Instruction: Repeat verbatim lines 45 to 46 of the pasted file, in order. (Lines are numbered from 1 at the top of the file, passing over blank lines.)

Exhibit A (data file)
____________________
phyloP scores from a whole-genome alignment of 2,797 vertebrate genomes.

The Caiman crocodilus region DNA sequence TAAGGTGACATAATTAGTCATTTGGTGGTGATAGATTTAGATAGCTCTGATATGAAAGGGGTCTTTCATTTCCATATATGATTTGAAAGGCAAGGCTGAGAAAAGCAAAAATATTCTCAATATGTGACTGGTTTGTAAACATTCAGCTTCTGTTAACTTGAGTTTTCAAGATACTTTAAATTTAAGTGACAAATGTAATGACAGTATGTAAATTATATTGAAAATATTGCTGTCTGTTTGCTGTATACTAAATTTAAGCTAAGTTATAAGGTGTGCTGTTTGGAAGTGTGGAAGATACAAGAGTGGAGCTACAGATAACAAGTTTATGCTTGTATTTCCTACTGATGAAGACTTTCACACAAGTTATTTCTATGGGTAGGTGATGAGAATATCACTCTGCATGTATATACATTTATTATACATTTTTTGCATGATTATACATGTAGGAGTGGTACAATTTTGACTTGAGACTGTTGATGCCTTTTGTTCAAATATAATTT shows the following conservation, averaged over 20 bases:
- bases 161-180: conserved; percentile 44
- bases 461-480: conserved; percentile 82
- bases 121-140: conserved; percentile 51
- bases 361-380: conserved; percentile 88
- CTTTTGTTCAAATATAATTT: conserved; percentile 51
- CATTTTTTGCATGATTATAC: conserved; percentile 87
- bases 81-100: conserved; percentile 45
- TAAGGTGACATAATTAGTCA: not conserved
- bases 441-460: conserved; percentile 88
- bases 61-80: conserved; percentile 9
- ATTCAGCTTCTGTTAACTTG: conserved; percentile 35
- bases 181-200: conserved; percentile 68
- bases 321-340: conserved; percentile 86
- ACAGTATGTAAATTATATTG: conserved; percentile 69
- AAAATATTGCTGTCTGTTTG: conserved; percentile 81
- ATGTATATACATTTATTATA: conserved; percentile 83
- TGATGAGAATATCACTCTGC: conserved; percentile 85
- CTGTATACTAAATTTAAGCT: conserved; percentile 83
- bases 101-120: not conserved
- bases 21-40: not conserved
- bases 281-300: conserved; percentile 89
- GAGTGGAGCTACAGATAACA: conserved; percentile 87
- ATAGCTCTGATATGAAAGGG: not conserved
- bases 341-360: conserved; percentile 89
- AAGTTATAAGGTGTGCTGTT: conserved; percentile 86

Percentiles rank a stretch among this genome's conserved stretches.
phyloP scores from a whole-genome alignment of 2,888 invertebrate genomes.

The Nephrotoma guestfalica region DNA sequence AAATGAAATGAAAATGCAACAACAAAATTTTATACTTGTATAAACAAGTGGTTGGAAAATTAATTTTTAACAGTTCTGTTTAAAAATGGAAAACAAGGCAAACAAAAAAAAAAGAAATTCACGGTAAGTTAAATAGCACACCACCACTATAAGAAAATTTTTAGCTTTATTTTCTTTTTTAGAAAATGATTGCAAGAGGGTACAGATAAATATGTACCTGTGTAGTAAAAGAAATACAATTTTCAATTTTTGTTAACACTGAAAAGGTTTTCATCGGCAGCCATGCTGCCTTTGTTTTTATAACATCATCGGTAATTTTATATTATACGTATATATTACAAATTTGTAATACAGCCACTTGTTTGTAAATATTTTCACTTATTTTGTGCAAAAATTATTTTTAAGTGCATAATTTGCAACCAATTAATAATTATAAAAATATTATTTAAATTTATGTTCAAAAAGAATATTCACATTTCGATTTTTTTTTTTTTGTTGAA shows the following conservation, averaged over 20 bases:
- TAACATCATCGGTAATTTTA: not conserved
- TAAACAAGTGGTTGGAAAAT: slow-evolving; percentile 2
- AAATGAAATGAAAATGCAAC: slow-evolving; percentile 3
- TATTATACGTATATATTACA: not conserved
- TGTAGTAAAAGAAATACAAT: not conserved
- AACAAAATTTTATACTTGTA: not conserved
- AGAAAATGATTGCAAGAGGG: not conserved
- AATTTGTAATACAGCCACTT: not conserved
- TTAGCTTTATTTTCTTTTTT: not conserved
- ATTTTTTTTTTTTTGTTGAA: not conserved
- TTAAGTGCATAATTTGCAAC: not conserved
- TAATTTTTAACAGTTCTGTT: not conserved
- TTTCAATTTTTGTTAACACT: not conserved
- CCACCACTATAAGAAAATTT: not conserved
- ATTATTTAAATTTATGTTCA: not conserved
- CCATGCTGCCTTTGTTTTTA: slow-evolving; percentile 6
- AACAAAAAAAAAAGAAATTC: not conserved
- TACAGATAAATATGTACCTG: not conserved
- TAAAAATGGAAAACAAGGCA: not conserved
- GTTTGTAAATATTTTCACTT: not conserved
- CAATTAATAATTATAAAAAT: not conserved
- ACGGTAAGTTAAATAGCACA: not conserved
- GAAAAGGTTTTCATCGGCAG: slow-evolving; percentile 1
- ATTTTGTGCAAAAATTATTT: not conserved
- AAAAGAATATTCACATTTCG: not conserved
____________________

- ATTATTTAAATTTATGTTCA: not conserved
- CCATGCTGCCTTTGTTTTTA: slow-evolving; percentile 6